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After you and your child finish reading a story together, close the book, and ask, "What do you think happens next?" or "What happens the next day?"
This kind of thinking helps your child in a few ways. It encourages your child to use what he or she already knows about a character or a situation and run with it—to spin some educated guesses based on that information. That is also called making inferences, which a skill your child will use in school and in life.
For now, unburdened by finding right answers, your child is simply stretching his or her imagination, and engaging in some original storytelling. Enjoy it together!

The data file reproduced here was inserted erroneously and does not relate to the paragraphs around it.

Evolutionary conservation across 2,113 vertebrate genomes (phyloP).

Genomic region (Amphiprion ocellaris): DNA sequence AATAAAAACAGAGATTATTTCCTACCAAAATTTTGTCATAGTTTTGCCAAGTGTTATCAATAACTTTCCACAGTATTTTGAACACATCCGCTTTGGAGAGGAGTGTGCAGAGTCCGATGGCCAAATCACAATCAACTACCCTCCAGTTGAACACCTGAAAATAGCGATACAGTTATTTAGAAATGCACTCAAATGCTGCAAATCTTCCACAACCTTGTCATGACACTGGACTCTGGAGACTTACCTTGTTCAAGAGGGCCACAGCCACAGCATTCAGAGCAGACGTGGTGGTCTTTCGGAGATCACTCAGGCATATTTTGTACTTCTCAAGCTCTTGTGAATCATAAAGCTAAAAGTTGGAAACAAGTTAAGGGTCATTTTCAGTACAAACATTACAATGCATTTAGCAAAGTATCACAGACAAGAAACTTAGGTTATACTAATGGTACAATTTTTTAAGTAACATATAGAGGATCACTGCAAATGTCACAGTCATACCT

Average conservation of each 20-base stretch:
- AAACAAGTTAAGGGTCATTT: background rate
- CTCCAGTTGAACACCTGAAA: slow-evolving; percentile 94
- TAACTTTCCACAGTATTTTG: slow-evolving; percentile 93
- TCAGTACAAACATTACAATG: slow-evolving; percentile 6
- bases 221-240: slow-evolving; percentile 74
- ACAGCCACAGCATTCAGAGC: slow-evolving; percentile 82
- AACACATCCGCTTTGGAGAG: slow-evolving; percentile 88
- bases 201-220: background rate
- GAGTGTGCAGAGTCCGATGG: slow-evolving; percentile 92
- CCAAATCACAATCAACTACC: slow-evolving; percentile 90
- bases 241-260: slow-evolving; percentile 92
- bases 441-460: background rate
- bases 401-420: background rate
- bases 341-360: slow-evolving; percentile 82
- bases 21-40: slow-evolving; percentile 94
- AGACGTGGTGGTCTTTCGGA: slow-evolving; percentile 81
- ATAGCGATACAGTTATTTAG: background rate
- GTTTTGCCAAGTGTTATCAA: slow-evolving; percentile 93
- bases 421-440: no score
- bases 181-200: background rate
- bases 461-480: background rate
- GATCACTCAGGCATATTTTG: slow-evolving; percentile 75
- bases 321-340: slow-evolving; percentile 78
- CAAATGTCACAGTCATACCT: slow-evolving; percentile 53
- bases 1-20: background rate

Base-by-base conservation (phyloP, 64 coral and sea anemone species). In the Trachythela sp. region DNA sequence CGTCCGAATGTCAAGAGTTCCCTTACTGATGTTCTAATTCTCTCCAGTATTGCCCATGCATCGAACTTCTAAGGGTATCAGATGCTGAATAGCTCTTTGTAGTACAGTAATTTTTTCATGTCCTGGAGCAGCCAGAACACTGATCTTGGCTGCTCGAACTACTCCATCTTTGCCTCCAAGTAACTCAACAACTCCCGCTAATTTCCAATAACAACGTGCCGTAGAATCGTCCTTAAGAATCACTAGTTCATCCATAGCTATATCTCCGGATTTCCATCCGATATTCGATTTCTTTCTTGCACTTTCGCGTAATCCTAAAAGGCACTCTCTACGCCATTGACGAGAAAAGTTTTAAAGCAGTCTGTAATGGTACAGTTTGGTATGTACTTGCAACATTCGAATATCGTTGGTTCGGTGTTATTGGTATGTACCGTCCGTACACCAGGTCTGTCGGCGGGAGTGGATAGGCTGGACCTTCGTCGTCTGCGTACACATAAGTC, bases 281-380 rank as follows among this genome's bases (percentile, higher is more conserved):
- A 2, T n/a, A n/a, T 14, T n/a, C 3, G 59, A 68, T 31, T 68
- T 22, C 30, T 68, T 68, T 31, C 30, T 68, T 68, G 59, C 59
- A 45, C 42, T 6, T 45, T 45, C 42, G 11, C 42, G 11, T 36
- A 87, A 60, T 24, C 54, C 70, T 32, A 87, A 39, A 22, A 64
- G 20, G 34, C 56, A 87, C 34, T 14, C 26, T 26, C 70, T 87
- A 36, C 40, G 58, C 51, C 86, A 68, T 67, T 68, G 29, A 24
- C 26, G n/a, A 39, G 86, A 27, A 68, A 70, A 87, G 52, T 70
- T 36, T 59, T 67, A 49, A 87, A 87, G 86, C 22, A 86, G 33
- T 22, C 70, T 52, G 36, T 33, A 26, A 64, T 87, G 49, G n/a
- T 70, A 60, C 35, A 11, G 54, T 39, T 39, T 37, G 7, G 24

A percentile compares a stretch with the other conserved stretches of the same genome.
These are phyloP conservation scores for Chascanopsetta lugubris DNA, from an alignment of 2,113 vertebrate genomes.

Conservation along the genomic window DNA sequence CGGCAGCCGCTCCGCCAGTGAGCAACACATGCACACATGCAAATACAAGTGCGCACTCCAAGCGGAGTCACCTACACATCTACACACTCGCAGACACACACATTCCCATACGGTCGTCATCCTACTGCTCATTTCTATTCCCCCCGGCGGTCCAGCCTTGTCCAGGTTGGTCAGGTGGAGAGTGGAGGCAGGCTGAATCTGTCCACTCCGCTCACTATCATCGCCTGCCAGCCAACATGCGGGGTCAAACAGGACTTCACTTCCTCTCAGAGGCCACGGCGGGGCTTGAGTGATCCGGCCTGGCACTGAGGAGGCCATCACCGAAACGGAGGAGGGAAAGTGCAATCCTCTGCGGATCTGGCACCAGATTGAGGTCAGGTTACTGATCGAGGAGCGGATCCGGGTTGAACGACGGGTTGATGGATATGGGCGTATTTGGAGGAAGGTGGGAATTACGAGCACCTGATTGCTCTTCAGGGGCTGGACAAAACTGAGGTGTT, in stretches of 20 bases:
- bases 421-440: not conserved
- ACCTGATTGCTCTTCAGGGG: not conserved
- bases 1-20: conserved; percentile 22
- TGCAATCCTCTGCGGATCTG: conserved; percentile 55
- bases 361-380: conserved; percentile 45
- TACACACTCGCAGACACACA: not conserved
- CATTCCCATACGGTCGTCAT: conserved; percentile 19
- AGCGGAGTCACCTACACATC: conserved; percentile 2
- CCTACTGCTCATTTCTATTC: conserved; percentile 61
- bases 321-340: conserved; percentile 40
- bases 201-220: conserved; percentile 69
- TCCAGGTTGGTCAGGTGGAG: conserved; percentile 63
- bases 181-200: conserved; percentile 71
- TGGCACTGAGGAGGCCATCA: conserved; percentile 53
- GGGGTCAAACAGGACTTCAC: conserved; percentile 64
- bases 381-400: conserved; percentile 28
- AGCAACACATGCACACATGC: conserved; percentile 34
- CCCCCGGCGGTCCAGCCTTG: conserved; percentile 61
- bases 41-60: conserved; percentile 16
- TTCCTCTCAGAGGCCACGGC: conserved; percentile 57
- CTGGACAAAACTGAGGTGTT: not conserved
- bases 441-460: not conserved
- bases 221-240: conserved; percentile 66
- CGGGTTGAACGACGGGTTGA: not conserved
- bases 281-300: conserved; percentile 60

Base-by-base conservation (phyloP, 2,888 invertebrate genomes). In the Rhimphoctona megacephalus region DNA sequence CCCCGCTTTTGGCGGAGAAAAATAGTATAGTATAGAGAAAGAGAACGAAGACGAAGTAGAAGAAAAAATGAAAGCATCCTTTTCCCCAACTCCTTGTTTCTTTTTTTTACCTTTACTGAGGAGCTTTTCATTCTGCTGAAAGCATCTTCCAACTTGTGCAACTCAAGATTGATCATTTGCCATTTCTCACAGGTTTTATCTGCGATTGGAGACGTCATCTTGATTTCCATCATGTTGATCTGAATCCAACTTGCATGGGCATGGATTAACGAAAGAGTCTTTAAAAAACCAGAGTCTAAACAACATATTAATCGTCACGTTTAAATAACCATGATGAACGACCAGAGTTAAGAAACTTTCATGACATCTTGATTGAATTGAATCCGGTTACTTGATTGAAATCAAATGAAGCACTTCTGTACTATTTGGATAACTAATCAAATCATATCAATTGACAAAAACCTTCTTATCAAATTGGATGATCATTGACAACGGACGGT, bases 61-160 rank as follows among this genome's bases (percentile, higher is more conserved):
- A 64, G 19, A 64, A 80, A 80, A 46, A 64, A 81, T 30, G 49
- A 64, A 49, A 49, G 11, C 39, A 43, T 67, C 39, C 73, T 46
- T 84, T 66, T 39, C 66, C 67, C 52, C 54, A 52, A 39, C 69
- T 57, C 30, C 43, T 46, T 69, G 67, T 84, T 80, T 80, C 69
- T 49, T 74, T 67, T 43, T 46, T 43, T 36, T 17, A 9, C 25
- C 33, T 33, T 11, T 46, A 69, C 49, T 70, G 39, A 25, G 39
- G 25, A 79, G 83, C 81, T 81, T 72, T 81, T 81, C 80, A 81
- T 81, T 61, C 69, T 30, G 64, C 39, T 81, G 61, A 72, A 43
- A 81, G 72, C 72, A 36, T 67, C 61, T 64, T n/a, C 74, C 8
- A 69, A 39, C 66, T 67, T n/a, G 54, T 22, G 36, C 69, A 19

Thursday, September 15, 2016
What I think . . .
There are all kinds of readers. Some—like my daughter and me—are never without a book to read for pleasure. Others—like my son—are careful, analytical, and curious readers who read primarily to seek information from the page.
No matter what kind of reader your child becomes, you can help him or her get started. After all, you are your child’s first teacher. And, best of all, you can have some fun in the process.
Please feel free to share your own ideas. Tell me about ways you've enjoyed reading with your child.
Madeline Boskey, Ph.D.